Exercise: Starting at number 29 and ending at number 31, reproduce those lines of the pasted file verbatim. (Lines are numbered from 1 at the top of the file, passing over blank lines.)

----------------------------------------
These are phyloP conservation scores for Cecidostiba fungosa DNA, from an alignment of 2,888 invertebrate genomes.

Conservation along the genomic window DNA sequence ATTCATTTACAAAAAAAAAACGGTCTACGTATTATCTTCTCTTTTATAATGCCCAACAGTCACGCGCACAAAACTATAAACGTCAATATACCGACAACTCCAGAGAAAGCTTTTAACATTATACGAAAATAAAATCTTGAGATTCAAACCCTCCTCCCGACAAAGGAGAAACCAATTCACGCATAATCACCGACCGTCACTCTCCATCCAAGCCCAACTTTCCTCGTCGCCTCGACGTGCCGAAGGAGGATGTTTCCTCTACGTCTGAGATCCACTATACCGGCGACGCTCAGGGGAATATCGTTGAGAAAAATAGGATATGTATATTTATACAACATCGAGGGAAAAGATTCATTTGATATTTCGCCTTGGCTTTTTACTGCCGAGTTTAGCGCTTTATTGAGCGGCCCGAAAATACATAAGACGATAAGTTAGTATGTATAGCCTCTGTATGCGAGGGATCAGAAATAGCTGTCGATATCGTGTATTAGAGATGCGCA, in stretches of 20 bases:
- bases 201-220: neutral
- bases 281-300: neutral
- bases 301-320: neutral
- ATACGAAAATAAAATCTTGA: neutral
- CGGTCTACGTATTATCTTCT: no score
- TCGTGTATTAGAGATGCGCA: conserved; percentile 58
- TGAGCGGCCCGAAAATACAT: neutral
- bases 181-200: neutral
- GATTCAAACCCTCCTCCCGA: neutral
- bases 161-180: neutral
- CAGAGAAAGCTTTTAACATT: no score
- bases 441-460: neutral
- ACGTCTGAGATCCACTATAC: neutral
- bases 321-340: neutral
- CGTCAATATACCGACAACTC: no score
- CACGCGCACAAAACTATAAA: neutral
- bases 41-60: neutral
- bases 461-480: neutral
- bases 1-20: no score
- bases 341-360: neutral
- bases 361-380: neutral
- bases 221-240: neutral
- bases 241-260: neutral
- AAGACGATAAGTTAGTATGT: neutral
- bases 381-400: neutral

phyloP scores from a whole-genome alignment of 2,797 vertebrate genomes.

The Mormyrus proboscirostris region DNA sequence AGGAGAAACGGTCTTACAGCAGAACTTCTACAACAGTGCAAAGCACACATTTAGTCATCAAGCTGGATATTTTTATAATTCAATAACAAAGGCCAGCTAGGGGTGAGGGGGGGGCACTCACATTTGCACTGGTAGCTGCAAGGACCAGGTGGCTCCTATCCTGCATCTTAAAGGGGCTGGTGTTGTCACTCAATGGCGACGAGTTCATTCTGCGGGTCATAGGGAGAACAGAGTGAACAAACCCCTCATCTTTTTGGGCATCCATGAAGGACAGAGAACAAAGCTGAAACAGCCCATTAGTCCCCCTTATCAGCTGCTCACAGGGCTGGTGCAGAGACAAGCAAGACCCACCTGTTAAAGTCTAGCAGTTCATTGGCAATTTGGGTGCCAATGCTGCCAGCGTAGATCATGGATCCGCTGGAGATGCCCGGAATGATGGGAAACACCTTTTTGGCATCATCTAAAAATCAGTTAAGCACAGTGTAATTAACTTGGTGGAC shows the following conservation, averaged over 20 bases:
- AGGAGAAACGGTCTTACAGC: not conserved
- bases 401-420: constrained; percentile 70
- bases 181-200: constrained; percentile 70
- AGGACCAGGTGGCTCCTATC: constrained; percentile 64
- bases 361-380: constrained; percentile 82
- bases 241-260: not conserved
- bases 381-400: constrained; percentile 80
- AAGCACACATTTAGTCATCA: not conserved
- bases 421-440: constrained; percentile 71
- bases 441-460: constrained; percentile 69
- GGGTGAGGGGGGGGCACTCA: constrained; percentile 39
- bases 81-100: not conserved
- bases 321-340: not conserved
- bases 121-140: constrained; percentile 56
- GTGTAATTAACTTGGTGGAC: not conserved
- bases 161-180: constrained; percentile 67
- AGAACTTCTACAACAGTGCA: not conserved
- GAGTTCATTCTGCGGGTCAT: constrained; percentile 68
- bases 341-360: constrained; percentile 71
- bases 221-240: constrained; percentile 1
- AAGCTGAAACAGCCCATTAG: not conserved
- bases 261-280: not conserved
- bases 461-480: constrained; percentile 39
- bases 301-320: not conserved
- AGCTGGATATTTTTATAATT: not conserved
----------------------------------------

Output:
The Mormyrus proboscirostris region DNA sequence AGGAGAAACGGTCTTACAGCAGAACTTCTACAACAGTGCAAAGCACACATTTAGTCATCAAGCTGGATATTTTTATAATTCAATAACAAAGGCCAGCTAGGGGTGAGGGGGGGGCACTCACATTTGCACTGGTAGCTGCAAGGACCAGGTGGCTCCTATCCTGCATCTTAAAGGGGCTGGTGTTGTCACTCAATGGCGACGAGTTCATTCTGCGGGTCATAGGGAGAACAGAGTGAACAAACCCCTCATCTTTTTGGGCATCCATGAAGGACAGAGAACAAAGCTGAAACAGCCCATTAGTCCCCCTTATCAGCTGCTCACAGGGCTGGTGCAGAGACAAGCAAGACCCACCTGTTAAAGTCTAGCAGTTCATTGGCAATTTGGGTGCCAATGCTGCCAGCGTAGATCATGGATCCGCTGGAGATGCCCGGAATGATGGGAAACACCTTTTTGGCATCATCTAAAAATCAGTTAAGCACAGTGTAATTAACTTGGTGGAC shows the following conservation, averaged over 20 bases:
- AGGAGAAACGGTCTTACAGC: not conserved
- bases 401-420: constrained; percentile 70